Robert Mills’ library in his Tempe home is as much about a 1959 Steinway as it is about the first edition opera scores lining the alder wood shelves.
In this cozy space, originally a dining room, the assistant professor of music at Arizona State University can be found late afternoons.
That’s when the light slides through an eastern window to provide mood for his music. Dog Puck, a shiba, is never far away.
“I had a vision for what I wanted,” says Mills about a room that was to be a private space. Just two things are missing from his dream environment — a wood floor and more opera scores. The former will be in place before the latter, as Mills says the bookcases will take five to six years to fill.
“People like a comfortable, quiet place to sit and relax away from the hustle and bustle of daily life,” says Valerie Borden, a designer with Chimera Interiors of Phoenix.
Home libraries have never really gone out of style, just taken on different names, like den and home office. Regardless of the moniker, home libraries are often a place of repose. They don’t have to be a room, per se, but a designated space built during home construction or converted from another room later.
In Steve Strunk’s Gilbert home, the library was originally intended to be a fourth bedroom. Strunk worked with the builder, and the closet was removed and custom shelves were installed. Nearly 2,000 books can be found in the Strunk library, on subjects including history, theology and politics. But this room is more than books.
“This is the first place I come in the morning with my coffee or tea,” says Strunk, who works for Scott Communities. “It’s a place where I get centered.” He and his family meet in the room to talk, play games or do computer research.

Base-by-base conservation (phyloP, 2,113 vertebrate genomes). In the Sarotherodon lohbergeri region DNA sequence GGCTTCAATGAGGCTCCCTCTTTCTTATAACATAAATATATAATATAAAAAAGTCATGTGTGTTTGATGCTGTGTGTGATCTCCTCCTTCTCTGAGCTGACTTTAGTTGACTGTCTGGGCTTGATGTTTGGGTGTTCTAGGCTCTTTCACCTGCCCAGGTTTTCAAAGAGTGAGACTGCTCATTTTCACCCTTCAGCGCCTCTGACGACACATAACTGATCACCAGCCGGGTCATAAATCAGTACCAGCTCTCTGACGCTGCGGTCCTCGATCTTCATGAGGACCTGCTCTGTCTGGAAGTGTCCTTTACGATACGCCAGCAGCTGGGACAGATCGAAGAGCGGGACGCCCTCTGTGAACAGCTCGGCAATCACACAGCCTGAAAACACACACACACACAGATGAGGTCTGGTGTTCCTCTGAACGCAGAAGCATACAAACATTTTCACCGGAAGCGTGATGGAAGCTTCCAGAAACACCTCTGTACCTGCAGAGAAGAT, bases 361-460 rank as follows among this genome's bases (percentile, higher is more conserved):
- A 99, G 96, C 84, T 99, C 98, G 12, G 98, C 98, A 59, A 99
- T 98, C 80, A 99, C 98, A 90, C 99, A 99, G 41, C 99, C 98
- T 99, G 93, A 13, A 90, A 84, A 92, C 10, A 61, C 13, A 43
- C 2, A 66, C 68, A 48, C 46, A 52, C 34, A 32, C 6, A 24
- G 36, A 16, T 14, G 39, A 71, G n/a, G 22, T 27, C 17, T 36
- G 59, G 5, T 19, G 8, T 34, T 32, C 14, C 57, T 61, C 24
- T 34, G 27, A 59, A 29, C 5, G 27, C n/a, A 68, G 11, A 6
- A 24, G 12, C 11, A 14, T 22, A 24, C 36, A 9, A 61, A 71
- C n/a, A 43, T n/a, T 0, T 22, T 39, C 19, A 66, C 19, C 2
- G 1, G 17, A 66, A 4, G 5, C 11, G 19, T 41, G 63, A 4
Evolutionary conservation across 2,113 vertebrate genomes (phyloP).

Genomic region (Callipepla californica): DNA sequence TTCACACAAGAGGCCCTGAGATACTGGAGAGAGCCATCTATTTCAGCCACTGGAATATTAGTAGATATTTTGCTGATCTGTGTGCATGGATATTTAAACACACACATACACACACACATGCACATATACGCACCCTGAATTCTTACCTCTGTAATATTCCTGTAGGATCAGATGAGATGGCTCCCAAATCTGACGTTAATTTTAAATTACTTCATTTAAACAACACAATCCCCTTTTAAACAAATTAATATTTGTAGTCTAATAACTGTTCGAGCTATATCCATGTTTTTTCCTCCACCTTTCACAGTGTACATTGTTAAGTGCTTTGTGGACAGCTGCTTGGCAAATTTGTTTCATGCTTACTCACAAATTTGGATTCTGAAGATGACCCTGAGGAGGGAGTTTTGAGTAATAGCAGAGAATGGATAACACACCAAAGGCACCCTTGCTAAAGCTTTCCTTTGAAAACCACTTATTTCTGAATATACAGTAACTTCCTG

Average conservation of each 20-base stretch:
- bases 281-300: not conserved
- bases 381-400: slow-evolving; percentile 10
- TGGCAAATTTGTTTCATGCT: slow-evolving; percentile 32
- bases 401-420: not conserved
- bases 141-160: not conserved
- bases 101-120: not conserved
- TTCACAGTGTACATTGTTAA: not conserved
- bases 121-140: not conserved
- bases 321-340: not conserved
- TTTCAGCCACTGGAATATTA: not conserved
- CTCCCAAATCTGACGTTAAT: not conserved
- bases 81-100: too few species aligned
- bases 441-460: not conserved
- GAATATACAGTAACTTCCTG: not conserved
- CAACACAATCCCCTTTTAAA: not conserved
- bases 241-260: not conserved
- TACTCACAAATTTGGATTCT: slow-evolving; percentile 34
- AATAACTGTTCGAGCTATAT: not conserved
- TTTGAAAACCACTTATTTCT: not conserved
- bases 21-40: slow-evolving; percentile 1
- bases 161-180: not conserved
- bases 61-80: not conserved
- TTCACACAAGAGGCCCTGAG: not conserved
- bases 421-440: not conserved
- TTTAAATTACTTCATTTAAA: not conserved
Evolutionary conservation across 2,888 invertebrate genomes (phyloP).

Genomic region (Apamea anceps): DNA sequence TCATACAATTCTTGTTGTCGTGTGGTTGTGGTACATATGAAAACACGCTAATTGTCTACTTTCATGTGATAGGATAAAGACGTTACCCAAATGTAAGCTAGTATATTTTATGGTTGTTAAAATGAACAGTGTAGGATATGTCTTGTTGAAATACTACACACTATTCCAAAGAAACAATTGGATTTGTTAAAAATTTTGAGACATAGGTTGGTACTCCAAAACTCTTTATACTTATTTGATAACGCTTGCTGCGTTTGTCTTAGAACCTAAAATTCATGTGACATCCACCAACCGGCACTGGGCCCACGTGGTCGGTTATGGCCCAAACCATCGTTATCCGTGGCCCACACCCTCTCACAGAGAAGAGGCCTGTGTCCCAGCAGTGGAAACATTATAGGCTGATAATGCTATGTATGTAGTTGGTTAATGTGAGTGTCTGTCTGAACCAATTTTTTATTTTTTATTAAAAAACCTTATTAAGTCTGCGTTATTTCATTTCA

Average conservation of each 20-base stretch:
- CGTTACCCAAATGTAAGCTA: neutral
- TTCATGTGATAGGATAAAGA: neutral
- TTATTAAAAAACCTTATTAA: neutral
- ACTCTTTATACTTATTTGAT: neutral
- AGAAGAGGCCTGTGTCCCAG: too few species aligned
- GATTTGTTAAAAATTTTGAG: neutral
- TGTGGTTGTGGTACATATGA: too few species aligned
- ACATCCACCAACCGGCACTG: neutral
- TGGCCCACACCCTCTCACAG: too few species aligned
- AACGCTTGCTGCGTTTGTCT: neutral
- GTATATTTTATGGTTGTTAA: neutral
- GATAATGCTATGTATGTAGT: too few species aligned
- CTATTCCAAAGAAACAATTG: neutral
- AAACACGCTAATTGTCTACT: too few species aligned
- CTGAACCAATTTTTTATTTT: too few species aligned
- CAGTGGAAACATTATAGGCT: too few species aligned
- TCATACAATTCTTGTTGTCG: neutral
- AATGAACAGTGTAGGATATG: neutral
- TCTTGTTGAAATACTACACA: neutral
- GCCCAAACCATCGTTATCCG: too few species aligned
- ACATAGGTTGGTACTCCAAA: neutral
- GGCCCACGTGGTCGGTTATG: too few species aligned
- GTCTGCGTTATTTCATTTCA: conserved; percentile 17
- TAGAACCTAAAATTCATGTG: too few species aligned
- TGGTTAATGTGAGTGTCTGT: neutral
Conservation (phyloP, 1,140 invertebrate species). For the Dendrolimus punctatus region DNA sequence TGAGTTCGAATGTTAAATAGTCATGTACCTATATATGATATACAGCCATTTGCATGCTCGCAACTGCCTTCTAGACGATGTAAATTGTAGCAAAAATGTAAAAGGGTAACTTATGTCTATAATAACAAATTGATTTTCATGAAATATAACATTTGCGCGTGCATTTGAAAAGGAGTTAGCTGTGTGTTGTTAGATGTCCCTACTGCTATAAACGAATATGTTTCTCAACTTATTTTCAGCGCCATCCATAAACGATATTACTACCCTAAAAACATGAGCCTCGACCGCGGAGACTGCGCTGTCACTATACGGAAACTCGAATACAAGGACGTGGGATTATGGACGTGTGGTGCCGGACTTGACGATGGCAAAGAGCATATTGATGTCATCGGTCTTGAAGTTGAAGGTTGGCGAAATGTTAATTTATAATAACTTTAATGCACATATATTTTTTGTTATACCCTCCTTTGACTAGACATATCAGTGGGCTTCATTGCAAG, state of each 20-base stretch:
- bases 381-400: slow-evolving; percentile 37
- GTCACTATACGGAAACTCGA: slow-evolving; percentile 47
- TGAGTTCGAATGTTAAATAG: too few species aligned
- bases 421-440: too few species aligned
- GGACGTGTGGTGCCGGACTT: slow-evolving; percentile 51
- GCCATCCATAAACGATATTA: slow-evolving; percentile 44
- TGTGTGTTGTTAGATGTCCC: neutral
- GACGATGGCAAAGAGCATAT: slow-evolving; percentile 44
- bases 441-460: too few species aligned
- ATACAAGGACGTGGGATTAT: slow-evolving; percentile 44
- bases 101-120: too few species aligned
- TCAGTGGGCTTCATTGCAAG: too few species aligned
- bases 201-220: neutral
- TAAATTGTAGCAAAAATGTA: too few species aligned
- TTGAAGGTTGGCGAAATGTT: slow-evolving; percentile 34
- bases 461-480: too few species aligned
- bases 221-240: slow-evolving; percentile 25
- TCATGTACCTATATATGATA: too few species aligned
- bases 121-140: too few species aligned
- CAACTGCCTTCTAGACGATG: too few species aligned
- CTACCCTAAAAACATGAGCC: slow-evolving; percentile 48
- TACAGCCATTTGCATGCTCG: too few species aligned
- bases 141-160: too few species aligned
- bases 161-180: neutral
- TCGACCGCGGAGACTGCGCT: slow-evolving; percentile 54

Genie Pritchard of Mesa, a retired Mesa Public Library catalog specialist, longed for a home library because “I love the tactile sense of holding a book and turning the pages.” Her desire became reality three years ago when she and husband Marty moved into their custom dream home. Before that, 15 bookcases could be found “scattered throughout the house.”
“I didn’t know where the library was going,” she says, “but I knew it wasn’t going to be part of his office.”
And it isn’t. The library is her space with leather chairs, a 100-year-old oak table and plush area rug. Natural light from an oversized picture window floods the five 9-foot-high bookcases holding nearly 5,000 titles, paperbacks behind hardcovers. Books are arranged not in public library conformity but rather “how they make sense to me,” she says. “That’s how you organize anything.”
Reference material and fiction works can be found in the library of Mesa residents Dale and Bob Charners. This is the third home library for the couple, former booksellers who now dedicate much of their energy to the Arizona Gunfighters, the historic reenactment group.
“The problem with the public library is you have to give books back,” says Bob Charners. But because he is known as both a Western and World War II historian, he never knows when a call will come asking, “How many B-17s were made?” (He doesn’t have to look this one up. There were 12,731 built between 1935 and 1945.)
“We are never without a book,” says his wife. And if it’s in their library, which several thousand books are, it’s a safe bet the couple has read it at least twice.
Or more if it’s Dean Koontz’s “Watchers.”